## In everyday terms

• The charges in static electricity from rubbing materials together are typically a few microcoulombs.
• The amount of charge that travels through a lightning bolt is typically around 15 C, although large bolts can be up to 350 C.
• The amount of charge that travels through a typical alkaline AA battery is about 5 kC = 5000 C = 1400 mAh. After that charge has flowed, the battery must be discarded or recharged.
• According to Coulomb's Law, two point charges of +1 C, placed one meter apart, would experience a repulsive force of 9×109 N, a force roughly equal to the weight of 920,000 metric tons of mass on the surface of the Earth.

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### Look at other dictionaries:

• COULOMB (C. A.) — Charles Augustin Coulomb est l’une des personnalités les plus marquantes de l’histoire des sciences et des techniques. Ses travaux ont contribué à une meilleure connaissance des phénomènes de l’électricité, du magnétisme et de la mécanique… …   Encyclopédie Universelle

• coulomb — [ kulɔ̃ ] n. m. • 1881; de Coulomb, n. pr. ♦ Phys. Unité de mesure de quantité d électricité et de charge électrique égale à la quantité d électricité transportée en une seconde par un courant de un ampère (symb. C). Coulomb par kilogramme :… …   Encyclopédie Universelle

• coulomb — COULÓMB, coulombi, s.m. Unitate de măsură pentru sarcina electrică, egală cu cantitatea de electricitate care traversează într o secundă secţiunea unui conductor străbătut de un curent electric constant de 1 amper. [pr.: culómb] – Din fr. coulomb …   Dicționar Român

• Coulomb —    , COULOMB S LAW    Charles Augustin de Coulomb (1736 1806), born into a French noble family, had available all the advantages for a good education. He attended the engineering school at Mezieres, the first school of its kind, where he showed a …   Dictionary of eponyms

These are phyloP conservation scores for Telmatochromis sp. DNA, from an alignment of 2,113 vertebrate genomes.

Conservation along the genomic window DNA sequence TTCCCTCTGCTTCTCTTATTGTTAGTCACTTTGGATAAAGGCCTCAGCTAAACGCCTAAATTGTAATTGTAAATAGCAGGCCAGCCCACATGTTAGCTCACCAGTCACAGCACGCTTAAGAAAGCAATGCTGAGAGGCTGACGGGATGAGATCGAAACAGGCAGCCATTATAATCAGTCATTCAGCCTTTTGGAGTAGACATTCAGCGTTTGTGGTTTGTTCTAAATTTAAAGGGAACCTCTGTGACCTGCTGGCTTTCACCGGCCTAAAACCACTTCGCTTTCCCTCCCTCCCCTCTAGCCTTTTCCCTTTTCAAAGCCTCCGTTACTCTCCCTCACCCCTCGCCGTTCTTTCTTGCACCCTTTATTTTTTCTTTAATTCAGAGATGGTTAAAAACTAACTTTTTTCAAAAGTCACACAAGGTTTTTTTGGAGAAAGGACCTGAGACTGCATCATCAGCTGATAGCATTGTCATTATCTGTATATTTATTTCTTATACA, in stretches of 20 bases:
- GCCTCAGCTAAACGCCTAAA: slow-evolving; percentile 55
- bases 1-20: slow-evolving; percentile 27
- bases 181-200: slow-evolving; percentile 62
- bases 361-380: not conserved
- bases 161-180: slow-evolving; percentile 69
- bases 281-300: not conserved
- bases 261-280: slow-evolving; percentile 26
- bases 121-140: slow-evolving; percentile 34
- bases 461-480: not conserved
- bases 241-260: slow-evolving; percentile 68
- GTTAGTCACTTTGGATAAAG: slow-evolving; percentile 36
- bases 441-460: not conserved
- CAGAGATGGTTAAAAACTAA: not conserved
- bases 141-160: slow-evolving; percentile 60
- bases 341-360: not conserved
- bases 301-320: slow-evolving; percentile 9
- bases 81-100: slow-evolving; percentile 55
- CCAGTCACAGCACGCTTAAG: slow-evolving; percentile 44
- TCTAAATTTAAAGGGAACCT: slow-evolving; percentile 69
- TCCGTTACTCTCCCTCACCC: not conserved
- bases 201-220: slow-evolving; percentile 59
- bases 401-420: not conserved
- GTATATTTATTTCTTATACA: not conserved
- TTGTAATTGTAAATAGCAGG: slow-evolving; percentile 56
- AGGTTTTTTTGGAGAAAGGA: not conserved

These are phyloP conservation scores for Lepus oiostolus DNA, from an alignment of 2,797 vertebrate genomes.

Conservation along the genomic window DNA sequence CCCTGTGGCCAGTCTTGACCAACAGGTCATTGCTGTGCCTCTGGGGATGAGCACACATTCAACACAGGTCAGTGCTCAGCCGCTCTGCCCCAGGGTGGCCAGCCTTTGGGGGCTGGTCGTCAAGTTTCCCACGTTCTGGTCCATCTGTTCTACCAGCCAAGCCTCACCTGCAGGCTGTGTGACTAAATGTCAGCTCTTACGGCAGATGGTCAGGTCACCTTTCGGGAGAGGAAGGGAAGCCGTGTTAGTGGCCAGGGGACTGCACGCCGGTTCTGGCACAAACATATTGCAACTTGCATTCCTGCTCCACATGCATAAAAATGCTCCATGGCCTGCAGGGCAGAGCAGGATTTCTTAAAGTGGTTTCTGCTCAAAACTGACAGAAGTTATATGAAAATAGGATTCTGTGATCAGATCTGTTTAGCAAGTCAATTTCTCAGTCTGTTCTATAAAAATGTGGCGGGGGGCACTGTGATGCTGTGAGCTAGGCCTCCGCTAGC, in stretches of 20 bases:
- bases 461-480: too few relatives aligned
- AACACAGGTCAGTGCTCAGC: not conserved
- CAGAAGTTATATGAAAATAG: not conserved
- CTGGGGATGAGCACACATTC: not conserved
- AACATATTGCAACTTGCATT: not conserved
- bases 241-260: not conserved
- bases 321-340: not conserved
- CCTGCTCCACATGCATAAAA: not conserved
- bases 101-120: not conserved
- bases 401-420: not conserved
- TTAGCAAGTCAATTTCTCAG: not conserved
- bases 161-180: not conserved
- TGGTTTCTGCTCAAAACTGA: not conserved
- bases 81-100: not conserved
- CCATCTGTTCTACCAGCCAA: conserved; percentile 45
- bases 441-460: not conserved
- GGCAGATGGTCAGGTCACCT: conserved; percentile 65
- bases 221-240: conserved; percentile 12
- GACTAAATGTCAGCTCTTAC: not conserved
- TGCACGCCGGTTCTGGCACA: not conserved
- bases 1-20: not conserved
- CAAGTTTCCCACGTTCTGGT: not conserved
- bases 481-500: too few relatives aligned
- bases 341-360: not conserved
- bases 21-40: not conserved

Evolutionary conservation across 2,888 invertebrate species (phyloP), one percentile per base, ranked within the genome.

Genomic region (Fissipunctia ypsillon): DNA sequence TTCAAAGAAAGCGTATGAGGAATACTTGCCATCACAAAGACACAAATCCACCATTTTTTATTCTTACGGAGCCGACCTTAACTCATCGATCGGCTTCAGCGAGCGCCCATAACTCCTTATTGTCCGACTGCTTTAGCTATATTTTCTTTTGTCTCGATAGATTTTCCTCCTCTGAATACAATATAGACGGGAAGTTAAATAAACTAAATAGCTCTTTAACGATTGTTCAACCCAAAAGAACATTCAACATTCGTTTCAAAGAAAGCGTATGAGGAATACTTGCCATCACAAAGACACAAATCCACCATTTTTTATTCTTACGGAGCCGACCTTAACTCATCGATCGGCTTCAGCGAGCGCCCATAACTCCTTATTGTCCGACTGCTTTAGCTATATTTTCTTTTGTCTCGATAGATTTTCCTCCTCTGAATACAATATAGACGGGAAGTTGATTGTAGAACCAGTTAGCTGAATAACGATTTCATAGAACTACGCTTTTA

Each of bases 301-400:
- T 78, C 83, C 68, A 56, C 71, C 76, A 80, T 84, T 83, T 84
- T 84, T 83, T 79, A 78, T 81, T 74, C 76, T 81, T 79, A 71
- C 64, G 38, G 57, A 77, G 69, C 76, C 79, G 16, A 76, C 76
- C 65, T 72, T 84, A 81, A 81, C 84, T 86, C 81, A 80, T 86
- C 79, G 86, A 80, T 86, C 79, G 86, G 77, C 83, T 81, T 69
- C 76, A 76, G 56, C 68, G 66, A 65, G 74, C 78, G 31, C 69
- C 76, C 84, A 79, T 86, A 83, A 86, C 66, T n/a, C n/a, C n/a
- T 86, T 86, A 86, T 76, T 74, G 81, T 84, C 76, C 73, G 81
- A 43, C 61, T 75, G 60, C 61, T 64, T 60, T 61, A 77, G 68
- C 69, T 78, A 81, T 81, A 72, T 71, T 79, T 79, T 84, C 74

• Coulomb — Cou lomb (k?? l?n ), n. [From Coulomb, a French physicist and electrican.] (Physics) The standard unit of quantity in electrical measurements. It is the quantity of electricity conveyed in one second by the current produced by an electro motive… …   The Collaborative International Dictionary of English

• coulomb — 1881, named for French chemist Charles Augustin de Coulomb (1736 1806), who devised a method of measuring electrical quantity. It is the quantity of electricity conveyed in 1 second by a current of 1 ampere. The name is a French form of Columbus …   Etymology dictionary

• coulomb — (De Ch. de Coulomb, 1736 1806, físico francés). m. Fís. culombio …   Diccionario de la lengua española

• coulomb — ► NOUN Physics ▪ the unit of electric charge in the SI system, equal to the quantity of electricity conveyed in one second by a current of one ampere. ORIGIN named after the French military engineer Charles Augustin de Coulomb (1736 1806) …   English terms dictionary

• coulomb — [ko͞o′läm΄, ko͞o′lōm΄] n. [after C. A. de Coulomb (1736 1806), Fr physicist] the basic unit of electric charge in the SI and MKS systems, equal to the charge of 6.281 × 1018 electrons; the charge carried by a current of one ampere in one second… …   English World dictionary

• Coulomb — (spr. Kulong), Charles Augustin de C., geb. 1736 in Angouleme; war Offizier des königlichen Geniecorps u. ging nach Martinique; nach seiner Rückkehr nach Europa um 1776 in Rochefort angestellt, wurde er, da er gegen das Project der Minister war,… …   Pierer's Universal-Lexikon

• Coulomb  — Coulomb (C. Sekunden Ampere, Amperesekunde), Einheit der Elektrizitätsmenge, die Elektrizitätsmenge, die bei 1 Ampere in 1 Sekunde durch den Querschnitt der Leitung fließt. S. Elektrische Maßeinheiten …   Meyers Großes Konversations-Lexikon